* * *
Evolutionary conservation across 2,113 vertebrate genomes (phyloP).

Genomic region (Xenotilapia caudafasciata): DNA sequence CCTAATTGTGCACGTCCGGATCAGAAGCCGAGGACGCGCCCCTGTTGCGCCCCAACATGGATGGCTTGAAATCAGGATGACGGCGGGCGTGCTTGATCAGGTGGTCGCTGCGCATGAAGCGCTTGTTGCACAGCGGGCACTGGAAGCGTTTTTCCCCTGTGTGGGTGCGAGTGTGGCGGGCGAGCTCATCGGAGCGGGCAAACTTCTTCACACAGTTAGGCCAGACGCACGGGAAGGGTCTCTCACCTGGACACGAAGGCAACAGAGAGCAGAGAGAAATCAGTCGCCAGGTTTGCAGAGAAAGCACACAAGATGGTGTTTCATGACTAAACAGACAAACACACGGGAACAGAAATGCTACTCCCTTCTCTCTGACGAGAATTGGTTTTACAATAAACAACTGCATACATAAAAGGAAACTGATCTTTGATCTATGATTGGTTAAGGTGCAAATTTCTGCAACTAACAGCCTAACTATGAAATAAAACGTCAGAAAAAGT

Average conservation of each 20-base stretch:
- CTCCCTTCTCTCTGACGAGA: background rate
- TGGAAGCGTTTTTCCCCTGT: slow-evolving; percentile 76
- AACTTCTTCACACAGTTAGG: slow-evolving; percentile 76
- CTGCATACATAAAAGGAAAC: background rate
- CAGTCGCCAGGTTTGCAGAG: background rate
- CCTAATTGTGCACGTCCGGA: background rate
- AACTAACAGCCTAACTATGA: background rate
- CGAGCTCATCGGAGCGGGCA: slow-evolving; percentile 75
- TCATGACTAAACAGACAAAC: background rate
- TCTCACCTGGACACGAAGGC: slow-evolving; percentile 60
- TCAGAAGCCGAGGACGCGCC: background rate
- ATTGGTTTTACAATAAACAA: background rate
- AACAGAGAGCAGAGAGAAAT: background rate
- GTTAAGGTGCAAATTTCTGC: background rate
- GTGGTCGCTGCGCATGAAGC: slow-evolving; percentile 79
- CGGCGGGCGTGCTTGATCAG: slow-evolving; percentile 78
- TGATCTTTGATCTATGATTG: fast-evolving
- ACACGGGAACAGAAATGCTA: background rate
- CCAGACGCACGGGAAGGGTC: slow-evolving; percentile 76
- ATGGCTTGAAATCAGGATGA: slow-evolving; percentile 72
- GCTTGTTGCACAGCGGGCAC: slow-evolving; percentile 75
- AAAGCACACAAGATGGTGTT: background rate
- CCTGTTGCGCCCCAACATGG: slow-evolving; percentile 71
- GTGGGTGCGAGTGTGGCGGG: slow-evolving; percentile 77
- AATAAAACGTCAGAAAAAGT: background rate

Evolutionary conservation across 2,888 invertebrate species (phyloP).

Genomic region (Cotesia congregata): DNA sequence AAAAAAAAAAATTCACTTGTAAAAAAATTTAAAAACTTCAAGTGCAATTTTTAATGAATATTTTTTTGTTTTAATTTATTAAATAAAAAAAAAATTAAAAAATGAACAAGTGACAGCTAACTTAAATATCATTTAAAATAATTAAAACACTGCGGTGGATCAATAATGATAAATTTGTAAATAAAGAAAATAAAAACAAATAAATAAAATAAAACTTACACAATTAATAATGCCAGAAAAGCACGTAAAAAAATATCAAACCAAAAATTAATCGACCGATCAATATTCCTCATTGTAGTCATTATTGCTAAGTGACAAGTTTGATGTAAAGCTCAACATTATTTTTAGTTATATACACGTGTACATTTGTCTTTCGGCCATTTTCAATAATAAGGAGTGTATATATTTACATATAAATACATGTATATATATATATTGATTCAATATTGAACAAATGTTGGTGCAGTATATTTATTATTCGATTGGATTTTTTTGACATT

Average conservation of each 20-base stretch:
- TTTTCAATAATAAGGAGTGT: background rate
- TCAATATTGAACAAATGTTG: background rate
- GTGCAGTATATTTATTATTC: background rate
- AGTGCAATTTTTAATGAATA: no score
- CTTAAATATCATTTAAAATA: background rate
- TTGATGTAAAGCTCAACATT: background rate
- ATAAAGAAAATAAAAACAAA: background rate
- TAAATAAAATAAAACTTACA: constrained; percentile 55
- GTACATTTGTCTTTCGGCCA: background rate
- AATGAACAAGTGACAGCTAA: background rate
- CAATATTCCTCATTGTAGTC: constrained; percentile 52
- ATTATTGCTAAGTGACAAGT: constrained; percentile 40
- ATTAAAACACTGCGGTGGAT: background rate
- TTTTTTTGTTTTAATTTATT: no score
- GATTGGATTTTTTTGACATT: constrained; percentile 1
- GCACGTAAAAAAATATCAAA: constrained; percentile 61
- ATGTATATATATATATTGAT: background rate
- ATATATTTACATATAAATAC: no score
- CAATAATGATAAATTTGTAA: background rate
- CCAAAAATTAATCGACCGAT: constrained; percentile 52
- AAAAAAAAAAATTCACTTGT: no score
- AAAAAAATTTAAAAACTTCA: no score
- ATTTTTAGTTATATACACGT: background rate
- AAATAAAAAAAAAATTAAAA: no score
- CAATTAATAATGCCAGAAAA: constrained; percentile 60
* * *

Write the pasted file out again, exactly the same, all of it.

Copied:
Evolutionary conservation across 2,113 vertebrate genomes (phyloP).

Genomic region (Xenotilapia caudafasciata): DNA sequence CCTAATTGTGCACGTCCGGATCAGAAGCCGAGGACGCGCCCCTGTTGCGCCCCAACATGGATGGCTTGAAATCAGGATGACGGCGGGCGTGCTTGATCAGGTGGTCGCTGCGCATGAAGCGCTTGTTGCACAGCGGGCACTGGAAGCGTTTTTCCCCTGTGTGGGTGCGAGTGTGGCGGGCGAGCTCATCGGAGCGGGCAAACTTCTTCACACAGTTAGGCCAGACGCACGGGAAGGGTCTCTCACCTGGACACGAAGGCAACAGAGAGCAGAGAGAAATCAGTCGCCAGGTTTGCAGAGAAAGCACACAAGATGGTGTTTCATGACTAAACAGACAAACACACGGGAACAGAAATGCTACTCCCTTCTCTCTGACGAGAATTGGTTTTACAATAAACAACTGCATACATAAAAGGAAACTGATCTTTGATCTATGATTGGTTAAGGTGCAAATTTCTGCAACTAACAGCCTAACTATGAAATAAAACGTCAGAAAAAGT

Average conservation of each 20-base stretch:
- CTCCCTTCTCTCTGACGAGA: background rate
- TGGAAGCGTTTTTCCCCTGT: slow-evolving; percentile 76
- AACTTCTTCACACAGTTAGG: slow-evolving; percentile 76
- CTGCATACATAAAAGGAAAC: background rate
- CAGTCGCCAGGTTTGCAGAG: background rate
- CCTAATTGTGCACGTCCGGA: background rate
- AACTAACAGCCTAACTATGA: background rate
- CGAGCTCATCGGAGCGGGCA: slow-evolving; percentile 75
- TCATGACTAAACAGACAAAC: background rate
- TCTCACCTGGACACGAAGGC: slow-evolving; percentile 60
- TCAGAAGCCGAGGACGCGCC: background rate
- ATTGGTTTTACAATAAACAA: background rate
- AACAGAGAGCAGAGAGAAAT: background rate
- GTTAAGGTGCAAATTTCTGC: background rate
- GTGGTCGCTGCGCATGAAGC: slow-evolving; percentile 79
- CGGCGGGCGTGCTTGATCAG: slow-evolving; percentile 78
- TGATCTTTGATCTATGATTG: fast-evolving
- ACACGGGAACAGAAATGCTA: background rate
- CCAGACGCACGGGAAGGGTC: slow-evolving; percentile 76
- ATGGCTTGAAATCAGGATGA: slow-evolving; percentile 72
- GCTTGTTGCACAGCGGGCAC: slow-evolving; percentile 75
- AAAGCACACAAGATGGTGTT: background rate
- CCTGTTGCGCCCCAACATGG: slow-evolving; percentile 71
- GTGGGTGCGAGTGTGGCGGG: slow-evolving; percentile 77
- AATAAAACGTCAGAAAAAGT: background rate

Evolutionary conservation across 2,888 invertebrate species (phyloP).

Genomic region (Cotesia congregata): DNA sequence AAAAAAAAAAATTCACTTGTAAAAAAATTTAAAAACTTCAAGTGCAATTTTTAATGAATATTTTTTTGTTTTAATTTATTAAATAAAAAAAAAATTAAAAAATGAACAAGTGACAGCTAACTTAAATATCATTTAAAATAATTAAAACACTGCGGTGGATCAATAATGATAAATTTGTAAATAAAGAAAATAAAAACAAATAAATAAAATAAAACTTACACAATTAATAATGCCAGAAAAGCACGTAAAAAAATATCAAACCAAAAATTAATCGACCGATCAATATTCCTCATTGTAGTCATTATTGCTAAGTGACAAGTTTGATGTAAAGCTCAACATTATTTTTAGTTATATACACGTGTACATTTGTCTTTCGGCCATTTTCAATAATAAGGAGTGTATATATTTACATATAAATACATGTATATATATATATTGATTCAATATTGAACAAATGTTGGTGCAGTATATTTATTATTCGATTGGATTTTTTTGACATT

Average conservation of each 20-base stretch:
- TTTTCAATAATAAGGAGTGT: background rate
- TCAATATTGAACAAATGTTG: background rate
- GTGCAGTATATTTATTATTC: background rate
- AGTGCAATTTTTAATGAATA: no score
- CTTAAATATCATTTAAAATA: background rate
- TTGATGTAAAGCTCAACATT: background rate
- ATAAAGAAAATAAAAACAAA: background rate
- TAAATAAAATAAAACTTACA: constrained; percentile 55
- GTACATTTGTCTTTCGGCCA: background rate
- AATGAACAAGTGACAGCTAA: background rate
- CAATATTCCTCATTGTAGTC: constrained; percentile 52
- ATTATTGCTAAGTGACAAGT: constrained; percentile 40
- ATTAAAACACTGCGGTGGAT: background rate
- TTTTTTTGTTTTAATTTATT: no score
- GATTGGATTTTTTTGACATT: constrained; percentile 1
- GCACGTAAAAAAATATCAAA: constrained; percentile 61
- ATGTATATATATATATTGAT: background rate
- ATATATTTACATATAAATAC: no score
- CAATAATGATAAATTTGTAA: background rate
- CCAAAAATTAATCGACCGAT: constrained; percentile 52
- AAAAAAAAAAATTCACTTGT: no score
- AAAAAAATTTAAAAACTTCA: no score
- ATTTTTAGTTATATACACGT: background rate
- AAATAAAAAAAAAATTAAAA: no score
- CAATTAATAATGCCAGAAAA: constrained; percentile 60